Super cute! I love how the elastic closure on this Nuuna notebook looks like the tape unraveling out of the cassette. That’s one aspect of using tapes that I am NOT nostalgic about!
Via Retro To Go: Mixtape Notebooks by Nuuna.
Here’s another simple notebook style from Boorum and Pease, and this one still seems to be available, at least in this size and format: Boorum & Pease Handy Size 7 x 4 3/8 Inch 96-Page Bound Memo Book with Stiff Tan Cover (6559)
Below is from a post by Andy at Woodclinched (a blog about wooden pencils) looking at his father-in-law’s old notebooks:
“My father-in-law built a boat. We all thought it was an improvised affair; with PVC pipes lashed to two-by-fours and duct tape. But he’s apparently been planning it for quite a while. In fact, he has a whole notebook where he planned it out and documented his project…”
Read more at Boorum & Pease | Woodclinched. Andy’s father-in-law also had a nice engineer’s field book by a company I’d never heard of, Keuffel and Esser. Andy also provides a link to this history of the Boorum and Pease company.
I thought it would be fun to have a whole week of posts about an old brand of notebooks that used to be ubiquitous and now has become almost– but not quite— extinct: Boorum and Pease. They started out as an independent manufacturer of blank books based in Brooklyn, but since then, they’ve been absorbed in a couple of corporate mergers and the name has largely disappeared, except for a few products. Most of the Boorum & Pease notebooks that are available today seem to be larger format ledgers and record books for accounting:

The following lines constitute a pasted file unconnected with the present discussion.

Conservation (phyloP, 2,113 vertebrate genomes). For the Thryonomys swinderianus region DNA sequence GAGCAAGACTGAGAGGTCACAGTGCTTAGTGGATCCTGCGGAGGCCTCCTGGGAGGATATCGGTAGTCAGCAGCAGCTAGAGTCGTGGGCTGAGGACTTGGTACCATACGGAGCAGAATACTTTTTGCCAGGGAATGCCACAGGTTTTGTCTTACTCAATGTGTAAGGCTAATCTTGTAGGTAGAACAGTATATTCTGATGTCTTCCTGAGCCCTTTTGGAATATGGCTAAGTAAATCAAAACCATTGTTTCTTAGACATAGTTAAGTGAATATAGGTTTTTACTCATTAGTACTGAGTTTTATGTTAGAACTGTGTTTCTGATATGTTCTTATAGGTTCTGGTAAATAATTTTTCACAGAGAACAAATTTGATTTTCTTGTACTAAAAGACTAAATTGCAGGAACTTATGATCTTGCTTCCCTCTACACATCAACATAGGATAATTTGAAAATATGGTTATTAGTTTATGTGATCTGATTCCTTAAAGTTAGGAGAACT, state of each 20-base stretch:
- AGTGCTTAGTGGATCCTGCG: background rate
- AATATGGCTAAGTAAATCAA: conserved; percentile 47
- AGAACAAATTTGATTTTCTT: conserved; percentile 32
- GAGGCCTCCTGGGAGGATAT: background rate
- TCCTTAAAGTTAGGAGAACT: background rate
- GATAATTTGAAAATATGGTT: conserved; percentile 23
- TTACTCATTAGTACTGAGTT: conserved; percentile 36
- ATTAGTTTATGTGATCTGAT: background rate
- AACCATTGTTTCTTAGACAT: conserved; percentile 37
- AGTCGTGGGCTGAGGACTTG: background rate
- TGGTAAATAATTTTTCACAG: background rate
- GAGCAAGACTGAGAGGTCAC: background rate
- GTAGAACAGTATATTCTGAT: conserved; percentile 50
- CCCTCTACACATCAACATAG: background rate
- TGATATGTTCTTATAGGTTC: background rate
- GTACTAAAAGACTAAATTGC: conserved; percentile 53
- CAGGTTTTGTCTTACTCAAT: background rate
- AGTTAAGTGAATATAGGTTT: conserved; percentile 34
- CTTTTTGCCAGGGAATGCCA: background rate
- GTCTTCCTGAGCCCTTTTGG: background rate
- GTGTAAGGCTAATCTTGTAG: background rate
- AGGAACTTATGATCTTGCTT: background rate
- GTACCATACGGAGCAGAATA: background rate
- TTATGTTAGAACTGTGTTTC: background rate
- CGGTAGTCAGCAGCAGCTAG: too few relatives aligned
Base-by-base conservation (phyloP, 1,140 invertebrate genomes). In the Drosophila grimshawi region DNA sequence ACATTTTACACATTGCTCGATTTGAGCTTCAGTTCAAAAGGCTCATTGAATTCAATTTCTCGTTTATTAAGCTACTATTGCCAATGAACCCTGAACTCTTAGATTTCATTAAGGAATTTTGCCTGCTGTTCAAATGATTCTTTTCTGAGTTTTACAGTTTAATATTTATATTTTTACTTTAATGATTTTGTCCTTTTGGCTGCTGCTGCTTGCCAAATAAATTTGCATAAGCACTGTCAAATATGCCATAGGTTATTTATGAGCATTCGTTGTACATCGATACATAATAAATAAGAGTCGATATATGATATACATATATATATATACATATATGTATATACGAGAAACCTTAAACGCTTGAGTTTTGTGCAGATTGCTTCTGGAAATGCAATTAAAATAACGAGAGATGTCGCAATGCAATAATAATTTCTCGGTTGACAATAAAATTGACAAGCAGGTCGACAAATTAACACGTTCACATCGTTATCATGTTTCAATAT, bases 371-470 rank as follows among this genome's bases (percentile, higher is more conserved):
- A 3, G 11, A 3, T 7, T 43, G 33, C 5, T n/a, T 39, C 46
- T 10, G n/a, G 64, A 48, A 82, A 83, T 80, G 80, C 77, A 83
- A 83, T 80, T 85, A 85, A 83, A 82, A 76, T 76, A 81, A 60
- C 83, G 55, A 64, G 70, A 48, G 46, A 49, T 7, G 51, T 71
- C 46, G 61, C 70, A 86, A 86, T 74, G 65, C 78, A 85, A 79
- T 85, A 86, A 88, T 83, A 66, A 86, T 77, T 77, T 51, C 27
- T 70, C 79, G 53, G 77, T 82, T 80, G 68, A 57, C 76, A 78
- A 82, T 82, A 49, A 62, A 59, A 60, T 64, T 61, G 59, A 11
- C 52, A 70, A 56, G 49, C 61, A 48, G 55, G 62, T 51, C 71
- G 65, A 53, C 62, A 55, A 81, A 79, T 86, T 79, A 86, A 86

These are pretty cool for their own reasons, but they aren’t pocket size notebooks for the casual user like Boorum & Pease used to make. This week’s posts will take a look a closer look at a couple of their old-style notebooks, which many notebook enthusiasts are desperately trying to find nowadays!
Stay tuned for some retro notebook goodness, and in the meantime, here’s a few posts where I’ve mentioned this brand before:
Buy at Notebooks | Laughing Elephant.
Here’s a neat item that stretches the definition of “notebook,” or at least turns the clock back on it!
Brass and Ivory Pocket Notebook
It’s the 18th century version of the PDA. Beautifully crafted here in the US. Based on an original that Jefferson owned. These are made of sturdy brass stock with 4 old ivory pages and a pencil. Use this for making notes in the field and just erase with a wet finger when you are done. Folds up into a nice small package 1-1/8 inches by 4-1/2 inches by 3/16 inch thick. No batteries needed.
It’s $85 at Jas. Townsend & Son Ltd., “a mail order company that supplies 18th and 19th century reproductions for living history.”